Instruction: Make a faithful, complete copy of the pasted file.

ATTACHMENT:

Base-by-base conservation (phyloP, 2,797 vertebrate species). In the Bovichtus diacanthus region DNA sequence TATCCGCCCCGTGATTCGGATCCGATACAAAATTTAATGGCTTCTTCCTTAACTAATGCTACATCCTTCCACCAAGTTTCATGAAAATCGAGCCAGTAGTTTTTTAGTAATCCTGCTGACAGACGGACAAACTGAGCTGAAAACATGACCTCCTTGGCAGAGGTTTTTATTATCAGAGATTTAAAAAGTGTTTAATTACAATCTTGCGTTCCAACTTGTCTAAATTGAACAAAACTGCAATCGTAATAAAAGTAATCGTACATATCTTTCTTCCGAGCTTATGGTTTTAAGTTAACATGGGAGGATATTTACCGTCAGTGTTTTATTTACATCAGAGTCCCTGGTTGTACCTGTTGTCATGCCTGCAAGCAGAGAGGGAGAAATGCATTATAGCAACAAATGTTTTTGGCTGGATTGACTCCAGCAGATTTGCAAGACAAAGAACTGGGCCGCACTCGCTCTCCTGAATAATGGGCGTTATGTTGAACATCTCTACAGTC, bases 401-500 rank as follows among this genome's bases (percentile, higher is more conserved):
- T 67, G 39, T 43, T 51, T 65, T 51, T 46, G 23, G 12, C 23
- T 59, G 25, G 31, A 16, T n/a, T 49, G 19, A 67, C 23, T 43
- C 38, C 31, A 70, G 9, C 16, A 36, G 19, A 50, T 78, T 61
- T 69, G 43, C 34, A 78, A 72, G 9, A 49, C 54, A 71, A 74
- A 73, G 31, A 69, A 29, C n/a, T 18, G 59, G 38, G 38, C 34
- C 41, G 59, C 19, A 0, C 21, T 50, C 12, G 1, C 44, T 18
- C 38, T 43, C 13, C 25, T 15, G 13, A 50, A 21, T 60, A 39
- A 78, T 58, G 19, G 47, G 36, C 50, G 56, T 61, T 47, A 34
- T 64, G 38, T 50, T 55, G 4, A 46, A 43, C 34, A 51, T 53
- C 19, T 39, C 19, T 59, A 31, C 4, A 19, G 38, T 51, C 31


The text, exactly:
Base-by-base conservation (phyloP, 2,797 vertebrate species). In the Bovichtus diacanthus region DNA sequence TATCCGCCCCGTGATTCGGATCCGATACAAAATTTAATGGCTTCTTCCTTAACTAATGCTACATCCTTCCACCAAGTTTCATGAAAATCGAGCCAGTAGTTTTTTAGTAATCCTGCTGACAGACGGACAAACTGAGCTGAAAACATGACCTCCTTGGCAGAGGTTTTTATTATCAGAGATTTAAAAAGTGTTTAATTACAATCTTGCGTTCCAACTTGTCTAAATTGAACAAAACTGCAATCGTAATAAAAGTAATCGTACATATCTTTCTTCCGAGCTTATGGTTTTAAGTTAACATGGGAGGATATTTACCGTCAGTGTTTTATTTACATCAGAGTCCCTGGTTGTACCTGTTGTCATGCCTGCAAGCAGAGAGGGAGAAATGCATTATAGCAACAAATGTTTTTGGCTGGATTGACTCCAGCAGATTTGCAAGACAAAGAACTGGGCCGCACTCGCTCTCCTGAATAATGGGCGTTATGTTGAACATCTCTACAGTC, bases 401-500 rank as follows among this genome's bases (percentile, higher is more conserved):
- T 67, G 39, T 43, T 51, T 65, T 51, T 46, G 23, G 12, C 23
- T 59, G 25, G 31, A 16, T n/a, T 49, G 19, A 67, C 23, T 43
- C 38, C 31, A 70, G 9, C 16, A 36, G 19, A 50, T 78, T 61
- T 69, G 43, C 34, A 78, A 72, G 9, A 49, C 54, A 71, A 74
- A 73, G 31, A 69, A 29, C n/a, T 18, G 59, G 38, G 38, C 34
- C 41, G 59, C 19, A 0, C 21, T 50, C 12, G 1, C 44, T 18
- C 38, T 43, C 13, C 25, T 15, G 13, A 50, A 21, T 60, A 39
- A 78, T 58, G 19, G 47, G 36, C 50, G 56, T 61, T 47, A 34
- T 64, G 38, T 50, T 55, G 4, A 46, A 43, C 34, A 51, T 53
- C 19, T 39, C 19, T 59, A 31, C 4, A 19, G 38, T 51, C 31